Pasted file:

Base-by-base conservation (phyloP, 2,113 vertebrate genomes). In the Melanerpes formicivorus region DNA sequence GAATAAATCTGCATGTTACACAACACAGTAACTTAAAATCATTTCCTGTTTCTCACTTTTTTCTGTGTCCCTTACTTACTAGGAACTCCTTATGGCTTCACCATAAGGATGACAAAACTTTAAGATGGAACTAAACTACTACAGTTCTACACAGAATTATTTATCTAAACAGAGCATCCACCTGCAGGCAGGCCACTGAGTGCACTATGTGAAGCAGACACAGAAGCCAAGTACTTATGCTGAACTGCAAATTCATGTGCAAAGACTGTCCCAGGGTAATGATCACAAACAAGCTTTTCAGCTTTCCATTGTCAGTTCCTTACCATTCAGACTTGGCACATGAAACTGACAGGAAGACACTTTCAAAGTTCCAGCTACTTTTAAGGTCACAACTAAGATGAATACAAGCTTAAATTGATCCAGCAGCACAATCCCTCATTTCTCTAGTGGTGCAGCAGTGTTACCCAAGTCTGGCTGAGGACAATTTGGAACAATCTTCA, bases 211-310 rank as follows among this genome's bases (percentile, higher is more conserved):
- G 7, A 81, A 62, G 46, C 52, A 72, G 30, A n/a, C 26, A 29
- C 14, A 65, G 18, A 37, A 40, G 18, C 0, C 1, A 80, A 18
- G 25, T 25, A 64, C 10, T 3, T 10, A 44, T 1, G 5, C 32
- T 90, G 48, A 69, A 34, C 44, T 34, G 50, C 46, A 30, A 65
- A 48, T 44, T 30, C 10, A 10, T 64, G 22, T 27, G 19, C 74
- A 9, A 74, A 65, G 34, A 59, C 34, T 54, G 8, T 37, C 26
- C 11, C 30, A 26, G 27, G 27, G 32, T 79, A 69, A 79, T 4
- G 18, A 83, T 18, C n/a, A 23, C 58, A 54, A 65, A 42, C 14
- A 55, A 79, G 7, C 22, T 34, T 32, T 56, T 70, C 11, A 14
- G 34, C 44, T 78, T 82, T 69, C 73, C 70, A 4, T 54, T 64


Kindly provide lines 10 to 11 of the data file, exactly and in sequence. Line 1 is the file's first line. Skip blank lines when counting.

- A 55, A 79, G 7, C 22, T 34, T 32, T 56, T 70, C 11, A 14
- G 34, C 44, T 78, T 82, T 69, C 73, C 70, A 4, T 54, T 64